SUICIDE is now the second-biggest cause of death, after cancer, among Spaniards aged 15 to 29 years, according to figures from the Spanish Asssociation of Paediatrics(AEP).
Calls to the ANAR Foundation helpline from suicidal children have also leapt up by 145% since the start of the COVID pandemic, with 180% more calls over self-harm issues compared to 2020.
The AEP says that the percentage of young people with suicidal inclinations is 10% higher than the average for Spain’s population.
3,941 Spanish teenagers and young adults took their lives in 2020.
Hospital admissions for self-harm involving people between 10 and 24 years has quadrupled over the last 20 years.
The AEP this Wednesday called for new measures to tackle mental health issues, including a national government plan to reduce the number of suicides.
In a statement, the AEP said that paediatricians and primary care physicians, together with nursing staff, are fundamental in dealing with suicidal behaviour.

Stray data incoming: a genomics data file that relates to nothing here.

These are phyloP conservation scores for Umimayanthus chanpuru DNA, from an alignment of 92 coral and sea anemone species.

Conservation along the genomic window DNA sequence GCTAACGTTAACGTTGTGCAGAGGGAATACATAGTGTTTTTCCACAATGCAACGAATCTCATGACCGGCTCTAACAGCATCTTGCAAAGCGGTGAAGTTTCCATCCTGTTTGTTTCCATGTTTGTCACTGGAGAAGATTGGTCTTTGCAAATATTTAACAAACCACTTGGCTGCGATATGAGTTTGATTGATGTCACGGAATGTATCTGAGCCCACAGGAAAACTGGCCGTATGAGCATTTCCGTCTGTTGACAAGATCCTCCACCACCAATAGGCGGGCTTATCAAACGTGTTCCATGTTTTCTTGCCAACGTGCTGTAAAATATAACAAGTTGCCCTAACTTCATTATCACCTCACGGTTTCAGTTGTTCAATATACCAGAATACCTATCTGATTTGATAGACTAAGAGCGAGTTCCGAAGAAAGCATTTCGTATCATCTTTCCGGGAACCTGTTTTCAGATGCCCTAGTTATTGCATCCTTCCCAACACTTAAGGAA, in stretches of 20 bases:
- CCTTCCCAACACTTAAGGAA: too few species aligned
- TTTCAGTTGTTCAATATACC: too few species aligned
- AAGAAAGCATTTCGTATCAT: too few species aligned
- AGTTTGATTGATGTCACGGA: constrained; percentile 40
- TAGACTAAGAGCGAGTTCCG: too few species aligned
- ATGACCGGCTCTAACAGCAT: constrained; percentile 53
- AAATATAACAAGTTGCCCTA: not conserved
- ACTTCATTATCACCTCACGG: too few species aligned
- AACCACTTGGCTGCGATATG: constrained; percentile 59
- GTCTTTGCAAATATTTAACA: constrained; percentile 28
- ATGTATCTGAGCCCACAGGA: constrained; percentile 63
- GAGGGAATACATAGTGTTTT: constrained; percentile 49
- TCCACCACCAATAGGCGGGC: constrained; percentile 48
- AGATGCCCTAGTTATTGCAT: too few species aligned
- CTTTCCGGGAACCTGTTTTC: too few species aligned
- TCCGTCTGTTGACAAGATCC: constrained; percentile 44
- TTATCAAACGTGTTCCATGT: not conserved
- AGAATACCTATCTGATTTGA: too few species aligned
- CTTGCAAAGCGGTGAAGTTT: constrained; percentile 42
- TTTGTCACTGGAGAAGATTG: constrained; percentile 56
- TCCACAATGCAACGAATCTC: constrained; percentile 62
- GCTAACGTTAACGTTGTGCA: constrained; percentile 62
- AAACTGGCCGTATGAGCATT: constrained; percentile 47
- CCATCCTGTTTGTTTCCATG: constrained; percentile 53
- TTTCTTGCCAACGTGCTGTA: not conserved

“They are usually the ones who know children the best along with their families,” the AEP commented.
“All children have to go to school until they are 16 and therefore schools are essential in regulating behaviour, cushioning many situations of stress and anxiety.”
The AEP also warned about the ever-increasing use of social networks which increase pressure on vulnerable people still further.
It’s called for suicide prevention programmes to become standard across all Spanish regions and for more targeted mental health training for all people who are in contact with children and young adults.
The AEP also wants an ‘increase in material and human resources for mental health care aimed at children and adolescents, both in primary and specialised care centres’.